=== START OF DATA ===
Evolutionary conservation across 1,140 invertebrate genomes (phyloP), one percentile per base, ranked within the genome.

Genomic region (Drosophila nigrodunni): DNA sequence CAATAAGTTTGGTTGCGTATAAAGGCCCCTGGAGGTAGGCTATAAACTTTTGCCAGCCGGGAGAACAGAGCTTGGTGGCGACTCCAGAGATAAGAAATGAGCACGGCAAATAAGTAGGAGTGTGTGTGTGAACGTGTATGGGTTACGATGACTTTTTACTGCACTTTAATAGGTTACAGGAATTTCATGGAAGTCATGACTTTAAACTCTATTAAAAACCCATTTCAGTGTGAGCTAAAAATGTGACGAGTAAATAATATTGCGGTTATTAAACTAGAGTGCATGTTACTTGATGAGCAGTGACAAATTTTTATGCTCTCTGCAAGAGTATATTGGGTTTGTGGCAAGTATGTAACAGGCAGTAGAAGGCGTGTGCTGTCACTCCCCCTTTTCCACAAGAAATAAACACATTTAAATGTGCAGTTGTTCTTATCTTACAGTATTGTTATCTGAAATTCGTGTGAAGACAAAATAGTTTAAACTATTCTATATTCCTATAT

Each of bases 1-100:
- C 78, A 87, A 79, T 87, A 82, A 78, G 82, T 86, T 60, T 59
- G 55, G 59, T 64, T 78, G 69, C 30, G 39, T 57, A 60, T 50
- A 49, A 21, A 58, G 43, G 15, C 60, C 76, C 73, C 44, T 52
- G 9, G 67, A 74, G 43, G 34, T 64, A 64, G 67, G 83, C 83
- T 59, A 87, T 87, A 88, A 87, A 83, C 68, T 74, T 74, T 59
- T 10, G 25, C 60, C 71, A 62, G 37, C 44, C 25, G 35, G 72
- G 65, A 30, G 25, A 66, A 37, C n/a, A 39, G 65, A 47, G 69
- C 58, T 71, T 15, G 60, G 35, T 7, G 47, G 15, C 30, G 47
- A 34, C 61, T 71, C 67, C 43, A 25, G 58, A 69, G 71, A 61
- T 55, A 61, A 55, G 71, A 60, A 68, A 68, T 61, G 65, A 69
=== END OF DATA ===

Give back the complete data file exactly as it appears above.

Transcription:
Evolutionary conservation across 1,140 invertebrate genomes (phyloP), one percentile per base, ranked within the genome.

Genomic region (Drosophila nigrodunni): DNA sequence CAATAAGTTTGGTTGCGTATAAAGGCCCCTGGAGGTAGGCTATAAACTTTTGCCAGCCGGGAGAACAGAGCTTGGTGGCGACTCCAGAGATAAGAAATGAGCACGGCAAATAAGTAGGAGTGTGTGTGTGAACGTGTATGGGTTACGATGACTTTTTACTGCACTTTAATAGGTTACAGGAATTTCATGGAAGTCATGACTTTAAACTCTATTAAAAACCCATTTCAGTGTGAGCTAAAAATGTGACGAGTAAATAATATTGCGGTTATTAAACTAGAGTGCATGTTACTTGATGAGCAGTGACAAATTTTTATGCTCTCTGCAAGAGTATATTGGGTTTGTGGCAAGTATGTAACAGGCAGTAGAAGGCGTGTGCTGTCACTCCCCCTTTTCCACAAGAAATAAACACATTTAAATGTGCAGTTGTTCTTATCTTACAGTATTGTTATCTGAAATTCGTGTGAAGACAAAATAGTTTAAACTATTCTATATTCCTATAT

Each of bases 1-100:
- C 78, A 87, A 79, T 87, A 82, A 78, G 82, T 86, T 60, T 59
- G 55, G 59, T 64, T 78, G 69, C 30, G 39, T 57, A 60, T 50
- A 49, A 21, A 58, G 43, G 15, C 60, C 76, C 73, C 44, T 52
- G 9, G 67, A 74, G 43, G 34, T 64, A 64, G 67, G 83, C 83
- T 59, A 87, T 87, A 88, A 87, A 83, C 68, T 74, T 74, T 59
- T 10, G 25, C 60, C 71, A 62, G 37, C 44, C 25, G 35, G 72
- G 65, A 30, G 25, A 66, A 37, C n/a, A 39, G 65, A 47, G 69
- C 58, T 71, T 15, G 60, G 35, T 7, G 47, G 15, C 30, G 47
- A 34, C 61, T 71, C 67, C 43, A 25, G 58, A 69, G 71, A 61
- T 55, A 61, A 55, G 71, A 60, A 68, A 68, T 61, G 65, A 69